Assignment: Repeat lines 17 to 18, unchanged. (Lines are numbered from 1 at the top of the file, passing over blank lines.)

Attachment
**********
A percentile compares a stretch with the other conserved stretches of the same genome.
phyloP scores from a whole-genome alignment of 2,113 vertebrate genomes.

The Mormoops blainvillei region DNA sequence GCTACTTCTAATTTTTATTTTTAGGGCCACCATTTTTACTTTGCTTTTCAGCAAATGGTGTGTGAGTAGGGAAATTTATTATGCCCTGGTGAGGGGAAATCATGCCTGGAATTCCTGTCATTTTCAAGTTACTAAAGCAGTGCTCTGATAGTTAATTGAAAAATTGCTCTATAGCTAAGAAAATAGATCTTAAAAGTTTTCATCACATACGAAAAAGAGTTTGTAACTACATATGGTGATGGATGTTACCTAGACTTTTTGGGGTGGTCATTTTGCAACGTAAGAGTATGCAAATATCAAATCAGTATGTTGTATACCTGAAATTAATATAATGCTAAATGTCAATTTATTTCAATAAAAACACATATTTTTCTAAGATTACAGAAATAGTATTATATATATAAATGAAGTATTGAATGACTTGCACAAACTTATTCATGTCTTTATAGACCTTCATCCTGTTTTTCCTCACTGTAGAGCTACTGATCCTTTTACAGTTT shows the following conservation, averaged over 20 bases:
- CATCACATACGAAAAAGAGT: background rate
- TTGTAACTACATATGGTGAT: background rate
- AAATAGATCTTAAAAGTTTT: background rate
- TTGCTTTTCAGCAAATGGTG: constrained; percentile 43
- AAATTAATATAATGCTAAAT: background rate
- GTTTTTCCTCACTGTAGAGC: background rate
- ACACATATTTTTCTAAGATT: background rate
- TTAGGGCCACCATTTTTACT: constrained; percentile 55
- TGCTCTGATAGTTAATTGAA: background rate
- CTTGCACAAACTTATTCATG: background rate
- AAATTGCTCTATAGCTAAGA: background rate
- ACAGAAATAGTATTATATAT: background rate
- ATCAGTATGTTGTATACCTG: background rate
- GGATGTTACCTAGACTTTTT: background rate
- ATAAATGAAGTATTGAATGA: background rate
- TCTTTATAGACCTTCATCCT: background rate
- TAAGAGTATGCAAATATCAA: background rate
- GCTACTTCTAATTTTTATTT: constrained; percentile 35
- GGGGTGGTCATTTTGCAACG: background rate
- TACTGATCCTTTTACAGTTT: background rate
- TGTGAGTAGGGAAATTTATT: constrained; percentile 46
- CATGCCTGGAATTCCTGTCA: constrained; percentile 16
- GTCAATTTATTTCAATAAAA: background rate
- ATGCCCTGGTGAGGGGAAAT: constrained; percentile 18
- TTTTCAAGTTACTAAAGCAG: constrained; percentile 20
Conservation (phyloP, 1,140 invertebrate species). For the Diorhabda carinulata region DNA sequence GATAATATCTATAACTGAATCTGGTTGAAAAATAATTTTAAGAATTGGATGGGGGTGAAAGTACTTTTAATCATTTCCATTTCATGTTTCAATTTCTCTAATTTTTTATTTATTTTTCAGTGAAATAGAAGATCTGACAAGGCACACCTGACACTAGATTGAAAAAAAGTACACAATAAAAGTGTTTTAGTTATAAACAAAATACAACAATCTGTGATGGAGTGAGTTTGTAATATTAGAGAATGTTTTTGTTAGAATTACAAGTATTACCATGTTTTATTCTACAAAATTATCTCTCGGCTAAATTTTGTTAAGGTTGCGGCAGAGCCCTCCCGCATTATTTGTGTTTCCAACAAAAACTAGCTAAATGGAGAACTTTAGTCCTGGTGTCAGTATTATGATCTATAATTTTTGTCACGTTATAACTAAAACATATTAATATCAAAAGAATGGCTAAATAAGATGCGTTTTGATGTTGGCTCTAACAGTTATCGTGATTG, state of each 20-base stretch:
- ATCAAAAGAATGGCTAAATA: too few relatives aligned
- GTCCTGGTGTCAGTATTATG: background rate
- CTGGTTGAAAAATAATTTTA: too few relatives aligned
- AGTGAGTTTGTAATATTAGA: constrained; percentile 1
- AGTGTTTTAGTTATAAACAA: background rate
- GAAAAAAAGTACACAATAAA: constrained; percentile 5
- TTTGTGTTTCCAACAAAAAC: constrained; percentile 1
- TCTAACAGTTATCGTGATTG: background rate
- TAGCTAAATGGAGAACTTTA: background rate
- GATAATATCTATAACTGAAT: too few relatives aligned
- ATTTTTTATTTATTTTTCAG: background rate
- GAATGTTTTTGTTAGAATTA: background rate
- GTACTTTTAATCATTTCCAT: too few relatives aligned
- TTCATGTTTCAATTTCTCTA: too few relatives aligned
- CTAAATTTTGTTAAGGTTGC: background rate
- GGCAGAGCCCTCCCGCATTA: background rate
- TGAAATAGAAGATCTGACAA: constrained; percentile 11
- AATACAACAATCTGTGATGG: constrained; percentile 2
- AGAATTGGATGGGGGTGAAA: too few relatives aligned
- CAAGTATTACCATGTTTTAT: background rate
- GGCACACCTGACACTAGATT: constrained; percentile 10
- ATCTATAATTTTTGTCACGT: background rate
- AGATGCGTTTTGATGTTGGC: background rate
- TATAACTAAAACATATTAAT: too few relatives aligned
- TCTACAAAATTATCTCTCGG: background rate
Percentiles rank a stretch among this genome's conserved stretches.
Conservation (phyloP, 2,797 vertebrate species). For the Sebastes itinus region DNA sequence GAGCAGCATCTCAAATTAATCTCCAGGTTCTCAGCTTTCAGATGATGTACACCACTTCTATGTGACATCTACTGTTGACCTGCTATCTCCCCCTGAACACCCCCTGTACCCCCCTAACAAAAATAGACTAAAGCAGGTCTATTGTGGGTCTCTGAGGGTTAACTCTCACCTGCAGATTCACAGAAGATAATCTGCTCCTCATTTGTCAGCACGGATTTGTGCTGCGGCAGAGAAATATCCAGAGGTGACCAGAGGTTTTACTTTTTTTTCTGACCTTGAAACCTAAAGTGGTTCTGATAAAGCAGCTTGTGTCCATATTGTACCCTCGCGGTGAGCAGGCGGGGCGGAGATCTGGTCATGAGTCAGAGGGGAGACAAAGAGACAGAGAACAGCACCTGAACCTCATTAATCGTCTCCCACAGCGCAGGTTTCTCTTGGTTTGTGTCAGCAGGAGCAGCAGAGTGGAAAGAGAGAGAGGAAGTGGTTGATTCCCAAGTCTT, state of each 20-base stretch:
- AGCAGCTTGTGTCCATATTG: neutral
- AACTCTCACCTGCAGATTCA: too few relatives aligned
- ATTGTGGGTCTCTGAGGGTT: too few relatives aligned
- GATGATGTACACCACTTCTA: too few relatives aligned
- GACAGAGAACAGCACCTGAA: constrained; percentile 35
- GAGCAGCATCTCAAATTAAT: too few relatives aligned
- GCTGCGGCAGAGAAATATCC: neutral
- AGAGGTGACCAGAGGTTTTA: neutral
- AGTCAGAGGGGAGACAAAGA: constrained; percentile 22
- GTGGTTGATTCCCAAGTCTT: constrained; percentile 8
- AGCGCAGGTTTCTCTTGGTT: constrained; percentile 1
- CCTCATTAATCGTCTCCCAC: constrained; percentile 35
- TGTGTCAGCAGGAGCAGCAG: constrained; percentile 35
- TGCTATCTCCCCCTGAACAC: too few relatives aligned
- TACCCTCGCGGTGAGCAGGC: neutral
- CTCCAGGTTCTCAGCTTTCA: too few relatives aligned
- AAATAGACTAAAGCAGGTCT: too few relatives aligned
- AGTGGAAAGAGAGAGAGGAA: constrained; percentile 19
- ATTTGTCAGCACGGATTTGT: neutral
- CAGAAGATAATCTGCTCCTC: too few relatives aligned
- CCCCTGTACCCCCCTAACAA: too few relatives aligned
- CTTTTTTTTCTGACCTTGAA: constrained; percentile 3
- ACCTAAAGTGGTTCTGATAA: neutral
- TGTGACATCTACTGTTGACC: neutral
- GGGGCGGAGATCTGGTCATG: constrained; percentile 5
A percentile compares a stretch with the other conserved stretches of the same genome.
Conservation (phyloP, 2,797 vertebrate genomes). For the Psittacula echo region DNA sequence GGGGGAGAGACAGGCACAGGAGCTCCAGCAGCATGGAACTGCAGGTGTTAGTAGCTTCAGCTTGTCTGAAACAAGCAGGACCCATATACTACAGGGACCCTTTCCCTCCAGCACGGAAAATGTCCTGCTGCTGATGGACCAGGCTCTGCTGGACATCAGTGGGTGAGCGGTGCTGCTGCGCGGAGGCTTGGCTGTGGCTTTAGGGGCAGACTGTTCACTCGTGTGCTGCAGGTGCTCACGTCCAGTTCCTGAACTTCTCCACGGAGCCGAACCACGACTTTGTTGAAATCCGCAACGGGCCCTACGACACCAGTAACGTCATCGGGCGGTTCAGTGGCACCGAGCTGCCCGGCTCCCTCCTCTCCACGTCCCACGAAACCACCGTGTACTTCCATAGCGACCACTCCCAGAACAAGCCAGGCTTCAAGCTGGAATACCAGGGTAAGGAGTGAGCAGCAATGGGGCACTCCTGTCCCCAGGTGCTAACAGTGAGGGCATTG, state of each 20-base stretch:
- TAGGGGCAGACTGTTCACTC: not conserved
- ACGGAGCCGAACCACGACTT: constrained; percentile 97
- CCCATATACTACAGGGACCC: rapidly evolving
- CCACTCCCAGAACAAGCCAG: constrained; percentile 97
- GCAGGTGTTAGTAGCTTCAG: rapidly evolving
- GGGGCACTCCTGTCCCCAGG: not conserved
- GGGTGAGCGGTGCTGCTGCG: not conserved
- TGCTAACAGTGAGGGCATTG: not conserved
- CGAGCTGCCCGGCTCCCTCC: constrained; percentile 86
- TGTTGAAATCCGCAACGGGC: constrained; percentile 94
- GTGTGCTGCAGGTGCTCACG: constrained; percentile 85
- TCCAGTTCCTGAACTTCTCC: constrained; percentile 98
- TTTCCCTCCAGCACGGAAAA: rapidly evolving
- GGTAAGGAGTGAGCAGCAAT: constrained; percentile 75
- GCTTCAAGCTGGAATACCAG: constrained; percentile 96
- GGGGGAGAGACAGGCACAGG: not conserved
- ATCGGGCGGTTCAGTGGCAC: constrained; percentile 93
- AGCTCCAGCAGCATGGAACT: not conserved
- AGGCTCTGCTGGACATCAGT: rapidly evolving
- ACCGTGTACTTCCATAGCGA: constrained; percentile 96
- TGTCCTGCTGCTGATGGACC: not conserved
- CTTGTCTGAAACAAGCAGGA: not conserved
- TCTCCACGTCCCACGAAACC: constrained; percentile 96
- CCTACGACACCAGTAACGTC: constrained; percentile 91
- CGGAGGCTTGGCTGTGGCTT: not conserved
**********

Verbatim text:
- GGATGTTACCTAGACTTTTT: background rate
- ATAAATGAAGTATTGAATGA: background rate